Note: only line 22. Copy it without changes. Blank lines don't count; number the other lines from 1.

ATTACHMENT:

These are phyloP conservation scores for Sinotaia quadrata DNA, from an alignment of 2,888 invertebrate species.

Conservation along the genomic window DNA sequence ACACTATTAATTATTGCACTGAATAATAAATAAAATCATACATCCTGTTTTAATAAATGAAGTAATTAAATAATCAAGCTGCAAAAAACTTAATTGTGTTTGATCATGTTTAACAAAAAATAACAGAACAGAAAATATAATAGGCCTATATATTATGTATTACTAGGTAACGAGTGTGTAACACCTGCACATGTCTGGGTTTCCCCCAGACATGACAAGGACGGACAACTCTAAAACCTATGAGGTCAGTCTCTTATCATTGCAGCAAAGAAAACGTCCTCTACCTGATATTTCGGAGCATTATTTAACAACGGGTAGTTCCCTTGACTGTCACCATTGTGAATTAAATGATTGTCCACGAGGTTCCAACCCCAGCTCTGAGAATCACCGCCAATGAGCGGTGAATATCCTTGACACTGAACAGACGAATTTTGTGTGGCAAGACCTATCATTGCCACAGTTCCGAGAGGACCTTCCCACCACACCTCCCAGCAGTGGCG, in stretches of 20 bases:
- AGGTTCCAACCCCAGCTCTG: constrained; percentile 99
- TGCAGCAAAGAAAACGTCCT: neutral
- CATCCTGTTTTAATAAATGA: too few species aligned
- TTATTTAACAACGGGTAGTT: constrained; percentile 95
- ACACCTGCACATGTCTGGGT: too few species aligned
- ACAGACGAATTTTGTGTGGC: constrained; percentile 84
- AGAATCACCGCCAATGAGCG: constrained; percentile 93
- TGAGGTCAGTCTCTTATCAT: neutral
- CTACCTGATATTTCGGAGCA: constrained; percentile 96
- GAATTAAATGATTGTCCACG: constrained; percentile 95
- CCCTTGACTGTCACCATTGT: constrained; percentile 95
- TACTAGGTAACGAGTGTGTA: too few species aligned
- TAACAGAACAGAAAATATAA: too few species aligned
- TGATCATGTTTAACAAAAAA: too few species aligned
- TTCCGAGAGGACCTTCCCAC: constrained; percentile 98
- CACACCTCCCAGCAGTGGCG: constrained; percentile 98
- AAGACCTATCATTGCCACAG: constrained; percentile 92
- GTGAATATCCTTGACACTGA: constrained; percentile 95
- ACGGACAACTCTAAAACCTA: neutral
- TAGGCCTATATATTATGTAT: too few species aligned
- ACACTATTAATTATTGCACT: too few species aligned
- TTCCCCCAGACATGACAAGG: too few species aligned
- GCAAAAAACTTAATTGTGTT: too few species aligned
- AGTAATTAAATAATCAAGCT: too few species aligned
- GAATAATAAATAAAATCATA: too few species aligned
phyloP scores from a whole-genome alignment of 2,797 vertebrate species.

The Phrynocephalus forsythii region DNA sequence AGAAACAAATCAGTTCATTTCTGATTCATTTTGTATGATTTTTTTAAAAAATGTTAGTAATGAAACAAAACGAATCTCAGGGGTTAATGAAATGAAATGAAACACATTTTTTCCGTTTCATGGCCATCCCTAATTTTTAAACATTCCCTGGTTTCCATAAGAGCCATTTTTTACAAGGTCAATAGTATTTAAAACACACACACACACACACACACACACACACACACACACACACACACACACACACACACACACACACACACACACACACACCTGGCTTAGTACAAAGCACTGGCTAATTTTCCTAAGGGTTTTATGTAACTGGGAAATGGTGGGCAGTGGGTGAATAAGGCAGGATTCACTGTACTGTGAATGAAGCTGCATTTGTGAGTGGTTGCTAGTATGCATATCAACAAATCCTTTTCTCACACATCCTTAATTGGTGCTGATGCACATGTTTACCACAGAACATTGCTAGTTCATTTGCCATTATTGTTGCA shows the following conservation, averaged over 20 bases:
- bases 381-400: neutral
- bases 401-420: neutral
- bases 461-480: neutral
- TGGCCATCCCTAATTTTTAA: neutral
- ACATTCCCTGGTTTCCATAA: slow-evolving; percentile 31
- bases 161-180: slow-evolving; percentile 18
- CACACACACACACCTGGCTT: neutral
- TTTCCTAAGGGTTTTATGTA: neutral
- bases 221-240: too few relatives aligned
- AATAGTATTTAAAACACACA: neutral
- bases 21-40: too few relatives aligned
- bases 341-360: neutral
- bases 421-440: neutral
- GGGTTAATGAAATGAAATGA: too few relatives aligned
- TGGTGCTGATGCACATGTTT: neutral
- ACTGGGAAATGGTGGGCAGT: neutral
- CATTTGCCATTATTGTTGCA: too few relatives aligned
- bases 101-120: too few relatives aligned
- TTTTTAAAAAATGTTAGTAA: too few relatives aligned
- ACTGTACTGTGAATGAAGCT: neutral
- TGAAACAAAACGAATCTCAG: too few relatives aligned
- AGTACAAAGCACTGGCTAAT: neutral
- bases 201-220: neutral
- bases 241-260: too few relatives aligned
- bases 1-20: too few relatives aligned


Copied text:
- TAGGCCTATATATTATGTAT: too few species aligned